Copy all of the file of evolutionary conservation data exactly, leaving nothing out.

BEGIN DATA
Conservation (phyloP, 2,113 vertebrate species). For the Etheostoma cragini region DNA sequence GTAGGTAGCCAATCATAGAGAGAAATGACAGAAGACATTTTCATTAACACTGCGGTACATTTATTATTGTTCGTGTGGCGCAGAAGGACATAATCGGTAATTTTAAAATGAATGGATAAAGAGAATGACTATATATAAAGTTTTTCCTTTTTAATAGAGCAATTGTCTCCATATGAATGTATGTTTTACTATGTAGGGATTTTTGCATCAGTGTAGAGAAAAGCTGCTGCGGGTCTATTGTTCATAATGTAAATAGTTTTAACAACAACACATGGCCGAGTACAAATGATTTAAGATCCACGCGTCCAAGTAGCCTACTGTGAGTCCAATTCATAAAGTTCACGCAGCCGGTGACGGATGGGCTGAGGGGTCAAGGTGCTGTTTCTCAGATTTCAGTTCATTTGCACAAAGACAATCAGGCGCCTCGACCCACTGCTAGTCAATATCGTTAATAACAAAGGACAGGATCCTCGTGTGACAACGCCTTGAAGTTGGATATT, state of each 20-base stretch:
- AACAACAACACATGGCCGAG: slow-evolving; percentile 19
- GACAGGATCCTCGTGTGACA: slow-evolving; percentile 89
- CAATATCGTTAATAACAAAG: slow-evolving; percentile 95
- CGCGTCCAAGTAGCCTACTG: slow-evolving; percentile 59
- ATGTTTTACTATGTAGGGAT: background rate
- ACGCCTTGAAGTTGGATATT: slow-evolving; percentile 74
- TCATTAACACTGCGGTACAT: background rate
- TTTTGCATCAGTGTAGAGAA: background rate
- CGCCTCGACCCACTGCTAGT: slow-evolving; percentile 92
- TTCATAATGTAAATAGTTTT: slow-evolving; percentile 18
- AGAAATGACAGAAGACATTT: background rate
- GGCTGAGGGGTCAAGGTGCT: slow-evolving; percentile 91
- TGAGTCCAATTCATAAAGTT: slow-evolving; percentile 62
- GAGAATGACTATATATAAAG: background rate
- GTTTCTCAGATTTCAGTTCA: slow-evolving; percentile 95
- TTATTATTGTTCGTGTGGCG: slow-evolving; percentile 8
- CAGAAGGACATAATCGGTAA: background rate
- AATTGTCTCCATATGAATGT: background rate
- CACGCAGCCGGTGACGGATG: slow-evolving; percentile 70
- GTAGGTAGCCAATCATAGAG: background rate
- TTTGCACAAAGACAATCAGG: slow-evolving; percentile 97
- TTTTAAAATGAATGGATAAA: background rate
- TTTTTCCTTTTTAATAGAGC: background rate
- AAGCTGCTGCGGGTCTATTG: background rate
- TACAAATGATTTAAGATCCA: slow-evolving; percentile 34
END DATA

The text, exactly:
Conservation (phyloP, 2,113 vertebrate species). For the Etheostoma cragini region DNA sequence GTAGGTAGCCAATCATAGAGAGAAATGACAGAAGACATTTTCATTAACACTGCGGTACATTTATTATTGTTCGTGTGGCGCAGAAGGACATAATCGGTAATTTTAAAATGAATGGATAAAGAGAATGACTATATATAAAGTTTTTCCTTTTTAATAGAGCAATTGTCTCCATATGAATGTATGTTTTACTATGTAGGGATTTTTGCATCAGTGTAGAGAAAAGCTGCTGCGGGTCTATTGTTCATAATGTAAATAGTTTTAACAACAACACATGGCCGAGTACAAATGATTTAAGATCCACGCGTCCAAGTAGCCTACTGTGAGTCCAATTCATAAAGTTCACGCAGCCGGTGACGGATGGGCTGAGGGGTCAAGGTGCTGTTTCTCAGATTTCAGTTCATTTGCACAAAGACAATCAGGCGCCTCGACCCACTGCTAGTCAATATCGTTAATAACAAAGGACAGGATCCTCGTGTGACAACGCCTTGAAGTTGGATATT, state of each 20-base stretch:
- AACAACAACACATGGCCGAG: slow-evolving; percentile 19
- GACAGGATCCTCGTGTGACA: slow-evolving; percentile 89
- CAATATCGTTAATAACAAAG: slow-evolving; percentile 95
- CGCGTCCAAGTAGCCTACTG: slow-evolving; percentile 59
- ATGTTTTACTATGTAGGGAT: background rate
- ACGCCTTGAAGTTGGATATT: slow-evolving; percentile 74
- TCATTAACACTGCGGTACAT: background rate
- TTTTGCATCAGTGTAGAGAA: background rate
- CGCCTCGACCCACTGCTAGT: slow-evolving; percentile 92
- TTCATAATGTAAATAGTTTT: slow-evolving; percentile 18
- AGAAATGACAGAAGACATTT: background rate
- GGCTGAGGGGTCAAGGTGCT: slow-evolving; percentile 91
- TGAGTCCAATTCATAAAGTT: slow-evolving; percentile 62
- GAGAATGACTATATATAAAG: background rate
- GTTTCTCAGATTTCAGTTCA: slow-evolving; percentile 95
- TTATTATTGTTCGTGTGGCG: slow-evolving; percentile 8
- CAGAAGGACATAATCGGTAA: background rate
- AATTGTCTCCATATGAATGT: background rate
- CACGCAGCCGGTGACGGATG: slow-evolving; percentile 70
- GTAGGTAGCCAATCATAGAG: background rate
- TTTGCACAAAGACAATCAGG: slow-evolving; percentile 97
- TTTTAAAATGAATGGATAAA: background rate
- TTTTTCCTTTTTAATAGAGC: background rate
- AAGCTGCTGCGGGTCTATTG: background rate
- TACAAATGATTTAAGATCCA: slow-evolving; percentile 34